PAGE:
While browsing the booths at this year’s FirmFuture conference, I paused to check out the LexisNexis practice management software being offered through The Profit Point Group, Inc., a New England consulting service that helps lawyers and other professional service providers to find, select and implement efficiency solutions.
These solutions received unsolicited positive feedback from two users in a session on technology trends that I hosted, and the users noted that the solutions were user friendly and helped busy lawyers to free up time and increase profitability by automating the business aspects of practice.
Based on the comments, I decided to check out the solutions, which are marketed under the Time Matters and PCLaw trademarks. Here are some of the neat things that these programs are designed to do:
- Provide help with “relationship matters” by tracking and automatically capturing informatino about contacts related to cases, clients and prospects.
- Provide help with “organization matters” by using search tools to set and retrieve task assignments, conflict of interest data, and case information.
- Provide help with “workflow matters” by automating the processes of docketing, calendaring and scheduling.
- Provide help with “document matters” by automating storage and retrieval while associating critical documents, briefs, memos and e-mails together for quick and easy future reference.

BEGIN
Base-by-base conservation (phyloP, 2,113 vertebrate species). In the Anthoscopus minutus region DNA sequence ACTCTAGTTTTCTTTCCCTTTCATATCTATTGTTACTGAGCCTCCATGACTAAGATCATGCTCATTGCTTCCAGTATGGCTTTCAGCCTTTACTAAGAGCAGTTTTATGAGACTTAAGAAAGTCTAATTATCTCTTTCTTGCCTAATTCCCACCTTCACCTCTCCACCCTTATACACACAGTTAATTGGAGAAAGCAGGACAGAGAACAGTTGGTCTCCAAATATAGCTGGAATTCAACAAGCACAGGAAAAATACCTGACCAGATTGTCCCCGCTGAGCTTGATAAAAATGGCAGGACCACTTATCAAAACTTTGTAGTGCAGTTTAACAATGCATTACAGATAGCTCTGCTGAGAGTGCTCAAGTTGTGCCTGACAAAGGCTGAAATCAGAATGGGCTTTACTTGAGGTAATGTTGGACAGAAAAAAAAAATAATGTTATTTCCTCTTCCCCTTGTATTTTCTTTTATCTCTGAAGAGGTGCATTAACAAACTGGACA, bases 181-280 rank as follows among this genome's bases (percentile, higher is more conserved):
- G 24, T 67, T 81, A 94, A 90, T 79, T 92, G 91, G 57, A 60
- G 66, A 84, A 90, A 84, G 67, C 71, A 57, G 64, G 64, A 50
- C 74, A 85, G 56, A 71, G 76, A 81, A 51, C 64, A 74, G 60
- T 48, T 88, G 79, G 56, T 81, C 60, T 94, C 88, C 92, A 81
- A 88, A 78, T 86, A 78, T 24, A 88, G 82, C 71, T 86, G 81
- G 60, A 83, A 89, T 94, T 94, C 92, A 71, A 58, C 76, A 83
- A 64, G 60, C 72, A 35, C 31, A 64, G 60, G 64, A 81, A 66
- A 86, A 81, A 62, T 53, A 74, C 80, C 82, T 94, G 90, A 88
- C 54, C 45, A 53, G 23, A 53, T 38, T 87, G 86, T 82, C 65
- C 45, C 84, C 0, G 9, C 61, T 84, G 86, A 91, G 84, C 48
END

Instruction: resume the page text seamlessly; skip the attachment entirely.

- Provide help with case and matter management (using PCLaw).
- Provide help with billings and collections (using PCLaw) by tracking hours, expenses, and collections with the flexibility to accomodate alternative billing methods for specific matters or clients.
- Provide help with accounting (using PCLaw) by automating the processes of check writing, client trust fund management, account reconciliation, account ledger management and payroll management.
More to come on this blog about the “buzz” on other products and services featured or discussed by participants at FirmFuture.
Note: I did not test this software myself, but offer it up as an example of just one tool that small firm lawyers might consider adopting to level the playing field with larger competitors who have more infrastructure for billing, practice management, etc.